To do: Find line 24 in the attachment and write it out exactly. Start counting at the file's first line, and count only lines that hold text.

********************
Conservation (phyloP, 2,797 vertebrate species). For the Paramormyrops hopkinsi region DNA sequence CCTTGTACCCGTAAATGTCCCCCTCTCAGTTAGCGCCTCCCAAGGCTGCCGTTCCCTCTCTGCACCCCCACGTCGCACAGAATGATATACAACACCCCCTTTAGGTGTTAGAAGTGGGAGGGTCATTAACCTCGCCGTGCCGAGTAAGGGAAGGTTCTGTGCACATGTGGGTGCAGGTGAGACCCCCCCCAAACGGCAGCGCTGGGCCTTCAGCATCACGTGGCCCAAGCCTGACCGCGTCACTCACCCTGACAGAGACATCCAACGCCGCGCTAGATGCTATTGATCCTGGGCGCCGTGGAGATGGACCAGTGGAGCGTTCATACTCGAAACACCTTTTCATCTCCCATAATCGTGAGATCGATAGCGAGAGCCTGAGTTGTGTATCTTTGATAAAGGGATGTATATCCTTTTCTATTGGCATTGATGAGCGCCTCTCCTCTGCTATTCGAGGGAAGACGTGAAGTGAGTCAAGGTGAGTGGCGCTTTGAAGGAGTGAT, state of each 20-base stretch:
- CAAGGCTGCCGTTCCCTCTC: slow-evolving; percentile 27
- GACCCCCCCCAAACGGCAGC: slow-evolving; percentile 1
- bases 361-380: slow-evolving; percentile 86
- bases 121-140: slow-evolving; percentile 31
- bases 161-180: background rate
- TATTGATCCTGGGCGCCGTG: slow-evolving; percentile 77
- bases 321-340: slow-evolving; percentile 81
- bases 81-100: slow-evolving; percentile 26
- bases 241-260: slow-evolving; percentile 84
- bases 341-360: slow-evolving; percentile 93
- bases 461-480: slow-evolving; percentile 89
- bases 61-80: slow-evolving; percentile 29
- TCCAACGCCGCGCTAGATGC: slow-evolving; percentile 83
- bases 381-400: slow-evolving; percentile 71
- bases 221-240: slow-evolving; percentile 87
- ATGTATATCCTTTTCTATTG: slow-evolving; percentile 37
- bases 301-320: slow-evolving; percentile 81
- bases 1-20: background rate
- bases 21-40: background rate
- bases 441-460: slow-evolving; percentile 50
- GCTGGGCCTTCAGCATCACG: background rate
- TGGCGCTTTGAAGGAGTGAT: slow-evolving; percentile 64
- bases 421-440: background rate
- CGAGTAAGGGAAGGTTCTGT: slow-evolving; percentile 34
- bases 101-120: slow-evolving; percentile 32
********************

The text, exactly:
- bases 421-440: background rate